Babar Ahmad & Others v UK - letter to the President of ECHR

TO: Sir Nicholas Bratza
President of the European Court of Human Rights
Council of Europe
Strasbourg
France
8 July 2012

Dear Sir Nicholas Bratza,

I am writing on behalf of Scottish-based human rights group Scotland Against Criminalising Communities (SACC) to ask that European Court of Human Rights accepts the request that I believe has been made for the Babar Ahmad case to be referred to the Grand Chamber of the court.

In SACC's view, this case raises extremely important questions regarding the interpretation of Article 3 of the Convention for the Protection of Human Rights and Fundamental Freedoms (prohibiting torture and inhuman or degrading treatment or punishment) in relation to solitary confinement. We believe that the court's eventual judgment will inevitably become an important item in the developing international law on this issue. Accordingly, we believe that the case clearly meets the requirements set out in Article 43 of the Convention for referral to the Grand Chamber.

Our reasons are set out more fully below.

Interpretation and application of the Convention

  1. The judgment in Babar Ahmad & Others v. United Kingdom notes that the court has never laid down precise rules governing the operation of solitary confinement, and has never laid down the maximum acceptable duration of solitary confinement ($210). The judgment also states that the "circumstances in which the solitary confinement of prisoners will violate Article 3 are now well-established in the Court’s case-law" ($205). The judgment therefore involved an assessment by the court of the specific conditions under which the appellants would be likely to be held in ADX Florence.>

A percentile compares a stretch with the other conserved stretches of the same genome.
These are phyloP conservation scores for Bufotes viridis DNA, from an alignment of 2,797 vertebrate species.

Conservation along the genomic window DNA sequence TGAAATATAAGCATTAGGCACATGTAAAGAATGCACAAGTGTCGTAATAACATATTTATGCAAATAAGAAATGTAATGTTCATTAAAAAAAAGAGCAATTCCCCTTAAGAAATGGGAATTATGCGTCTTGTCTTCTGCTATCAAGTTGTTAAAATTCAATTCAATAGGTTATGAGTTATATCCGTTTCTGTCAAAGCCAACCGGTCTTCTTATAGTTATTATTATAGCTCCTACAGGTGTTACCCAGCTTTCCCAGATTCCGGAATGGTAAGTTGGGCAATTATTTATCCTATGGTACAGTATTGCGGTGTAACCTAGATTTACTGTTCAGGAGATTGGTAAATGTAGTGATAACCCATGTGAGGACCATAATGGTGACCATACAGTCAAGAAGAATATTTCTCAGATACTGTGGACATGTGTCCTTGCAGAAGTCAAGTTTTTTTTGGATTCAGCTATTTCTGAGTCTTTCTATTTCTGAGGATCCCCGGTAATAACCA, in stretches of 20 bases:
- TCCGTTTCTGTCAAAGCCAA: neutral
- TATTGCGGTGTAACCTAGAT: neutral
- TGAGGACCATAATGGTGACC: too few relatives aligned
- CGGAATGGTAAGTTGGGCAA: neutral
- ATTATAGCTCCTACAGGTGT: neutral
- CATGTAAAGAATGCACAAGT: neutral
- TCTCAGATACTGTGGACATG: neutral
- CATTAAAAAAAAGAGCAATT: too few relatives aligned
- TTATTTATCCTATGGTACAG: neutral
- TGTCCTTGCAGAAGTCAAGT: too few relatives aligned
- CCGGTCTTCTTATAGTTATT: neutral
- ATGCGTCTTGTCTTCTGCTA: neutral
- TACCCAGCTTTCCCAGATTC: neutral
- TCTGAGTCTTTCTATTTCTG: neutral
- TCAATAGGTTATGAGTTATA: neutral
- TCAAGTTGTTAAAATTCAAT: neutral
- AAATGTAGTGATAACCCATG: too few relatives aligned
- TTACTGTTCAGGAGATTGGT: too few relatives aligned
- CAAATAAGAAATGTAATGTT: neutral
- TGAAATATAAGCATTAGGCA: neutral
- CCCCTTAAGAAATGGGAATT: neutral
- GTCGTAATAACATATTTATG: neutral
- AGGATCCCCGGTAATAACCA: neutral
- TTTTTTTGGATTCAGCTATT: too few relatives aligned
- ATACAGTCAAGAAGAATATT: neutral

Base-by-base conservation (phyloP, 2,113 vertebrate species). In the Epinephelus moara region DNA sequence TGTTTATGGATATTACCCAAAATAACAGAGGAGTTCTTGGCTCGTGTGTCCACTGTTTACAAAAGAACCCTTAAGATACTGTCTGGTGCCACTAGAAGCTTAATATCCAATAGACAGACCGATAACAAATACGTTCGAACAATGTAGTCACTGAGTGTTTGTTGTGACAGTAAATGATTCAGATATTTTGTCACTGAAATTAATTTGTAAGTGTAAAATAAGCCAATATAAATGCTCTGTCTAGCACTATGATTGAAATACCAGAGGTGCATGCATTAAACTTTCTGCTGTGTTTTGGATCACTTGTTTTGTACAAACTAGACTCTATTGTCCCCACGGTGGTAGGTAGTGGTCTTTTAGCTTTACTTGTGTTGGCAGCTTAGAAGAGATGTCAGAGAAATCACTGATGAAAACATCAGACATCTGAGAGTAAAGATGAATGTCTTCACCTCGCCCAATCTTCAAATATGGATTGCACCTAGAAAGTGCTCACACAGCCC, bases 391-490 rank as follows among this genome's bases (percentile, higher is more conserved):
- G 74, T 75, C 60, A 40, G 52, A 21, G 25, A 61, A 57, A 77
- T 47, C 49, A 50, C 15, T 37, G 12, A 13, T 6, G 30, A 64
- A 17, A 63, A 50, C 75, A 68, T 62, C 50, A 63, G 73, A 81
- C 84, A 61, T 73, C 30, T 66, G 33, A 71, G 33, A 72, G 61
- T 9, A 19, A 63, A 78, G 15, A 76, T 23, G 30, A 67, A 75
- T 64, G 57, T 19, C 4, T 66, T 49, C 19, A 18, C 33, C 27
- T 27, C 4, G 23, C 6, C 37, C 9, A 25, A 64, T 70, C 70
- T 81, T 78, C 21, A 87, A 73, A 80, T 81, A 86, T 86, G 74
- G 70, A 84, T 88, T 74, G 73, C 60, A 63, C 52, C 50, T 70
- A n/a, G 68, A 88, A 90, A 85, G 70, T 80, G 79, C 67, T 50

2. SACC is not persuaded that the acceptable limits of solitary confinement are as precisely determined by the court's case-law as $205 of the judgment might be thought to imply. But in any case, we believe that there is ample evidence (including evidence submitted to the court in this case) to demonstrate that the prison regime at ADX Florence is, in total, qualitatively different from the various prison regimes in force in Europe. A very considerable interpretative exercise is therefore needed to apply the court's case-law to the ADX Florence regime. It is primarily for this reason that we believe that it is appropriate and necessary for the case to be referred to the Grand Chamber.
  3. A further concern arises because the court states ($177 of Babar Ahmad & Others v. United Kingdom) that "treatment which might violate Article 3 because of an act or omission of a Contracting State might not attain the minimum level of severity which is required for there to be a violation of Article 3 in an expulsion or extradition case." The court, in holding that there would be "no violation of Article 3 of the Convention as a result of conditions at ADX Florence," has adopted language that makes no distinction between conditions that would be acceptable in a Contracting State and those that are acceptable only in the context of extradition or expulsion. However, we believe that, by introducing the concept of two levels of severity into the judgment, the court has introduced a considerable extra degree of interpretative latitude. We believe that this additional interpretative element is particularly significant in this case because of the seriousness of the issue raised, and that it therefore constitutes a further reason for referral to the Grand Chamber.